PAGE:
Set in Rome at the time of Napoleon’s invasion of Italy, Tosca is a roller coaster story of love, lust, murder and political intrigue. With Puccini‘s richly romantic score, it is one of the world’s most loved operas.

A tragic story of passion and jealousy, it tells the story of the tempestuous opera singer Floria Tosca, as she fights to save her lover Cavaradossi from the sadistic police chief Scarpia.


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Rome, June 1800

Act One

The church of Sant’Andrea della Valle.  Noon.
Angelotti, an escaped political prisoner, takes refuge inside the church of Sant’Andrea della Valle. As he finds a place to hide, a Sacristan appears followed by the painter, Mario Cavaradossi. Cavaradossi is working on a picture of Mary Magdalene, inspired by Angelotti’s sister, Marchesa Attavanti.

When the Sacristan leaves, Angelotti emerges from his hiding place. Cavaradossi, recognises hims and promises to help, but tells him to hide when his lover, the opera singer Floria Tosca, arrives. She is furious that Cavaradossi’s painting of the Madonna is a portrait of another woman. Once Tosca has gone, Angelotti reappears. A cannon shot is heard, signalling that the police have discovered Angelotti’s escape, and he and Cavaradossi flee to the painter’s house.

The Sacristan returns, followed by clerics and choirboys, celebrating rumours of Napoleon’s defeat at the Battle of Marengo. The general excitement is cut short by the entrance of Scarpia, Chief of Police, on the trail of Angelotti. When Tosca arrives looking for Cavardossi, Scarpia plays upon her distrust of the Marchesa Attavanti in the hopes of discovering Anglelotti’s hiding place. With her jealousy enflamed, Tosca leaves in a rage and Scarpia orders his men to follow her, hoping she will lead him to the fugitive. A Te Deum of thanksgiving begins and Scarpia declares that he will bend Tosca to his will.

Act Two

Scarpia’s apartment in the Palazzo Farnese. Evening.

In his apartment above the Farnese Palace, Scarpia anticipates the pleasure of having Tosca in his power. Having not been able to find Angelotti, Scarpia’s henchman Spoletta arrives at the apartment with news that they have instead brought Cavardossi in for questioning.

Interrogated by Scarpia, Cavaradossi denies any knowledge of Angelotti and is taken away to be tortured. When Tosca arrives, Scarpia begins interrogating her, using Cavaradossi’s screams to torment her; under this duress, Tosca finally reveals the hiding place.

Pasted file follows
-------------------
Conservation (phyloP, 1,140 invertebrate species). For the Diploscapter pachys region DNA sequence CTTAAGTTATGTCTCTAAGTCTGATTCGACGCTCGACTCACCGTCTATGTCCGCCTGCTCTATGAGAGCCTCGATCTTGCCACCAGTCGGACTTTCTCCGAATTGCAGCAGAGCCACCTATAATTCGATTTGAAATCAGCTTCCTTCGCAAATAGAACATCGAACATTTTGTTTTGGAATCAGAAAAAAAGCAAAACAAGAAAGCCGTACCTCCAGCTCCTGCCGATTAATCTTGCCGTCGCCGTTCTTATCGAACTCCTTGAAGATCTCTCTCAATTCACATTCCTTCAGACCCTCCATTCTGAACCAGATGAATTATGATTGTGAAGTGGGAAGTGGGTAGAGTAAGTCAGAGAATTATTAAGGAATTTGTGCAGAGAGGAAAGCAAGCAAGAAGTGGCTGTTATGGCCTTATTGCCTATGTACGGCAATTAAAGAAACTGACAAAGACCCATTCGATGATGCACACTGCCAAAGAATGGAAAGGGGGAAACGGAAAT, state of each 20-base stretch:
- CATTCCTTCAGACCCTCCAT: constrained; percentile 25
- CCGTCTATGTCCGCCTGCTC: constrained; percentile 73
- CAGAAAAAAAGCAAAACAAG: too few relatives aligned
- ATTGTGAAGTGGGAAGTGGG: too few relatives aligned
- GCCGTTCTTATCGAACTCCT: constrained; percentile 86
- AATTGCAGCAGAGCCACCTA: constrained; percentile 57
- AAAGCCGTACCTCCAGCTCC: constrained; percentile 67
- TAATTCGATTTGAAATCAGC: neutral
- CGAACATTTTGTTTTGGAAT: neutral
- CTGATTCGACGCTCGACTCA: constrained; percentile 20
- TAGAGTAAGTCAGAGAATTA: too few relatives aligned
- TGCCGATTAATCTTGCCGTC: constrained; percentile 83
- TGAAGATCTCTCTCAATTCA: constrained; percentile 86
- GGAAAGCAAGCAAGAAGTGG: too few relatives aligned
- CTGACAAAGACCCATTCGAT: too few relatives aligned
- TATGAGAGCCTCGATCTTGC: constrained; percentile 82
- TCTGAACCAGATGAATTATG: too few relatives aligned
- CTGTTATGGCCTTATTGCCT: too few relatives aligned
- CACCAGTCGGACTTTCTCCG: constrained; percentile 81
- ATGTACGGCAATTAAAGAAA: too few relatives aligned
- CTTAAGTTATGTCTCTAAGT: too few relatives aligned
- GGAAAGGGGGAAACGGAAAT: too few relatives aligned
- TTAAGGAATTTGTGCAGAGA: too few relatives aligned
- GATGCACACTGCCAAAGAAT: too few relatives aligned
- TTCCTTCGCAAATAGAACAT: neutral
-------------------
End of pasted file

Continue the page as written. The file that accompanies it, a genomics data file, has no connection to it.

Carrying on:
Cavaradossi is brought back in, badly hurt and hardly conscious. He’s furious to find that Tosca had given Scarpia Angelotti’s location, but at that moment news arrives that the report of a royal victory at Marengo was incorrect and that Napoleon has in fact won. When he shouts in defiance to the news, Scarpia orders Cavaradossi’s execution.

Alone with Scarpia, Tosca begs for her lover’s life and Scarpia names his price: she must give herself to him. Seeing no alternative, she agrees, and Scarpia appears to order Spoletta to perform merely a sham execution. Once Scarpia has granted safe‑conduct for Tosca and Cavaradossi to escape from Rome, Tosca stabs him to death, just as he demands ‘payment’ from her.

Act Three

The battlements of the Castel Sant’Angelo. The hour before dawn.

A shepherd boy is heard singing in the distance. Cavaradossi enters to await his execution. He tries to write a letter of farewell to Tosca and reflects on the joy she has brought him. Tosca arrives and discloses her plan for their escape. The firing squad duly performs what Tosca believes to be a mock execution. She realises too late that Scarpia has deceived her: the execution was real and Cavaradossi is dead. News of Scarpia’s murder has broken. As Spoletta and his men rush in to arrest Tosca, she leaps over the parapet to her death.